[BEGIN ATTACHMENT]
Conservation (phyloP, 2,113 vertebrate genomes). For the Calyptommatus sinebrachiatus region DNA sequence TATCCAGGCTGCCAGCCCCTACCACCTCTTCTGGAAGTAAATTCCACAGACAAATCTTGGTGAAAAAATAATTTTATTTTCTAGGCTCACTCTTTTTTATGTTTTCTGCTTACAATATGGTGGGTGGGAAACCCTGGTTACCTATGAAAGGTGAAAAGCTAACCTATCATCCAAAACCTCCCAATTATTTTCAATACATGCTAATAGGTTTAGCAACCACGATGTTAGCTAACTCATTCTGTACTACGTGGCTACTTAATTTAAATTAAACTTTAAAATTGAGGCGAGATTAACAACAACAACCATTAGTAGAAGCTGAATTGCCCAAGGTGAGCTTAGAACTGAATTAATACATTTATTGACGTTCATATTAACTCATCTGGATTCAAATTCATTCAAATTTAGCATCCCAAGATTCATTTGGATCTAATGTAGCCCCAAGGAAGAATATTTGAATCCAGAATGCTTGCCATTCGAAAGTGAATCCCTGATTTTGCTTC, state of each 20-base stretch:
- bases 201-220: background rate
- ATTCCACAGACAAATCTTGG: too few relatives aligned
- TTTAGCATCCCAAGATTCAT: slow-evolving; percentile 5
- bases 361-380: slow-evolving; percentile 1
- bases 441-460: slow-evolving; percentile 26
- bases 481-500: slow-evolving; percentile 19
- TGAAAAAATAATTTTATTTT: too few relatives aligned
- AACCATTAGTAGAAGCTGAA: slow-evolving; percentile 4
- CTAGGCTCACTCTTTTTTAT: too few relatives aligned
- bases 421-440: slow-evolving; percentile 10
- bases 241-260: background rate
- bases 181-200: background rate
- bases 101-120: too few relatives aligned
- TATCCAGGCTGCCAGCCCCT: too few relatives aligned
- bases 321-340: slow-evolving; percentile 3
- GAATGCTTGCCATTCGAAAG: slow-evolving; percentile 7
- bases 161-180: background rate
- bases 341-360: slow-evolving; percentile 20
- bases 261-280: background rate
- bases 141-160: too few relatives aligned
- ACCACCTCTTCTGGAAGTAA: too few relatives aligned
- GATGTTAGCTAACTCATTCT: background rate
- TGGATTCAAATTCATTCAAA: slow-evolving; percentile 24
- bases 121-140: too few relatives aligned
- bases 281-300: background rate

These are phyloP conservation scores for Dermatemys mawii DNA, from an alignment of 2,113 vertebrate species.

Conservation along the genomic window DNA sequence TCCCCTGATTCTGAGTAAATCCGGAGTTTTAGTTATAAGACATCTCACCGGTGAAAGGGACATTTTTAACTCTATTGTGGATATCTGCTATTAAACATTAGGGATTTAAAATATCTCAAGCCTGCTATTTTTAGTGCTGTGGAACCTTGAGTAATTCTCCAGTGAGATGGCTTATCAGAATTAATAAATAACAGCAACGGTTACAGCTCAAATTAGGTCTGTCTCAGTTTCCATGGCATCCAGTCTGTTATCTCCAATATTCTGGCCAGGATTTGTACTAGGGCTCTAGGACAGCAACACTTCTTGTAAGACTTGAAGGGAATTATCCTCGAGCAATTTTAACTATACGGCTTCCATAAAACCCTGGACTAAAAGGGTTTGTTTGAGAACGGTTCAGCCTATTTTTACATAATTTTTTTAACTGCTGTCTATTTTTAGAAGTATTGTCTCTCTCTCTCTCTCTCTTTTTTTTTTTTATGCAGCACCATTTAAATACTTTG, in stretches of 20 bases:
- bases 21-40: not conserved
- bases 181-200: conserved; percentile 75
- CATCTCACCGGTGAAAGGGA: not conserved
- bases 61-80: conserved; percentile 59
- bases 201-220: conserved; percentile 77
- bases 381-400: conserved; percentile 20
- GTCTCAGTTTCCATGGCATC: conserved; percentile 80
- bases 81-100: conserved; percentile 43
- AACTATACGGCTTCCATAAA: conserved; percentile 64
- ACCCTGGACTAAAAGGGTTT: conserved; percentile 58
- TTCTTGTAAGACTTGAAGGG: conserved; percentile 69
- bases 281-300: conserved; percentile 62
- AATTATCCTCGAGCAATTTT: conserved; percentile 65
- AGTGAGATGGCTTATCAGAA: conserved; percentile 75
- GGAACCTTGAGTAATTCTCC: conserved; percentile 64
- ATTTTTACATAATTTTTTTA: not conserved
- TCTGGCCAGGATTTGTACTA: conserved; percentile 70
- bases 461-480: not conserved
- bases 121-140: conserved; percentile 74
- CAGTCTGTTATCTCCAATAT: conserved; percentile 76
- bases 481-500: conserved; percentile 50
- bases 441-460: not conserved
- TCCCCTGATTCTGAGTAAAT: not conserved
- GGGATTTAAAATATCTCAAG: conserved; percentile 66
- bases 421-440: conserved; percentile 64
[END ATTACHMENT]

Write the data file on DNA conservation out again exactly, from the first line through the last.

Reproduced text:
Conservation (phyloP, 2,113 vertebrate genomes). For the Calyptommatus sinebrachiatus region DNA sequence TATCCAGGCTGCCAGCCCCTACCACCTCTTCTGGAAGTAAATTCCACAGACAAATCTTGGTGAAAAAATAATTTTATTTTCTAGGCTCACTCTTTTTTATGTTTTCTGCTTACAATATGGTGGGTGGGAAACCCTGGTTACCTATGAAAGGTGAAAAGCTAACCTATCATCCAAAACCTCCCAATTATTTTCAATACATGCTAATAGGTTTAGCAACCACGATGTTAGCTAACTCATTCTGTACTACGTGGCTACTTAATTTAAATTAAACTTTAAAATTGAGGCGAGATTAACAACAACAACCATTAGTAGAAGCTGAATTGCCCAAGGTGAGCTTAGAACTGAATTAATACATTTATTGACGTTCATATTAACTCATCTGGATTCAAATTCATTCAAATTTAGCATCCCAAGATTCATTTGGATCTAATGTAGCCCCAAGGAAGAATATTTGAATCCAGAATGCTTGCCATTCGAAAGTGAATCCCTGATTTTGCTTC, state of each 20-base stretch:
- bases 201-220: background rate
- ATTCCACAGACAAATCTTGG: too few relatives aligned
- TTTAGCATCCCAAGATTCAT: slow-evolving; percentile 5
- bases 361-380: slow-evolving; percentile 1
- bases 441-460: slow-evolving; percentile 26
- bases 481-500: slow-evolving; percentile 19
- TGAAAAAATAATTTTATTTT: too few relatives aligned
- AACCATTAGTAGAAGCTGAA: slow-evolving; percentile 4
- CTAGGCTCACTCTTTTTTAT: too few relatives aligned
- bases 421-440: slow-evolving; percentile 10
- bases 241-260: background rate
- bases 181-200: background rate
- bases 101-120: too few relatives aligned
- TATCCAGGCTGCCAGCCCCT: too few relatives aligned
- bases 321-340: slow-evolving; percentile 3
- GAATGCTTGCCATTCGAAAG: slow-evolving; percentile 7
- bases 161-180: background rate
- bases 341-360: slow-evolving; percentile 20
- bases 261-280: background rate
- bases 141-160: too few relatives aligned
- ACCACCTCTTCTGGAAGTAA: too few relatives aligned
- GATGTTAGCTAACTCATTCT: background rate
- TGGATTCAAATTCATTCAAA: slow-evolving; percentile 24
- bases 121-140: too few relatives aligned
- bases 281-300: background rate

These are phyloP conservation scores for Dermatemys mawii DNA, from an alignment of 2,113 vertebrate species.

Conservation along the genomic window DNA sequence TCCCCTGATTCTGAGTAAATCCGGAGTTTTAGTTATAAGACATCTCACCGGTGAAAGGGACATTTTTAACTCTATTGTGGATATCTGCTATTAAACATTAGGGATTTAAAATATCTCAAGCCTGCTATTTTTAGTGCTGTGGAACCTTGAGTAATTCTCCAGTGAGATGGCTTATCAGAATTAATAAATAACAGCAACGGTTACAGCTCAAATTAGGTCTGTCTCAGTTTCCATGGCATCCAGTCTGTTATCTCCAATATTCTGGCCAGGATTTGTACTAGGGCTCTAGGACAGCAACACTTCTTGTAAGACTTGAAGGGAATTATCCTCGAGCAATTTTAACTATACGGCTTCCATAAAACCCTGGACTAAAAGGGTTTGTTTGAGAACGGTTCAGCCTATTTTTACATAATTTTTTTAACTGCTGTCTATTTTTAGAAGTATTGTCTCTCTCTCTCTCTCTCTTTTTTTTTTTTATGCAGCACCATTTAAATACTTTG, in stretches of 20 bases:
- bases 21-40: not conserved
- bases 181-200: conserved; percentile 75
- CATCTCACCGGTGAAAGGGA: not conserved
- bases 61-80: conserved; percentile 59
- bases 201-220: conserved; percentile 77
- bases 381-400: conserved; percentile 20
- GTCTCAGTTTCCATGGCATC: conserved; percentile 80
- bases 81-100: conserved; percentile 43
- AACTATACGGCTTCCATAAA: conserved; percentile 64
- ACCCTGGACTAAAAGGGTTT: conserved; percentile 58
- TTCTTGTAAGACTTGAAGGG: conserved; percentile 69
- bases 281-300: conserved; percentile 62
- AATTATCCTCGAGCAATTTT: conserved; percentile 65
- AGTGAGATGGCTTATCAGAA: conserved; percentile 75
- GGAACCTTGAGTAATTCTCC: conserved; percentile 64
- ATTTTTACATAATTTTTTTA: not conserved
- TCTGGCCAGGATTTGTACTA: conserved; percentile 70
- bases 461-480: not conserved
- bases 121-140: conserved; percentile 74
- CAGTCTGTTATCTCCAATAT: conserved; percentile 76
- bases 481-500: conserved; percentile 50
- bases 441-460: not conserved
- TCCCCTGATTCTGAGTAAAT: not conserved
- GGGATTTAAAATATCTCAAG: conserved; percentile 66
- bases 421-440: conserved; percentile 64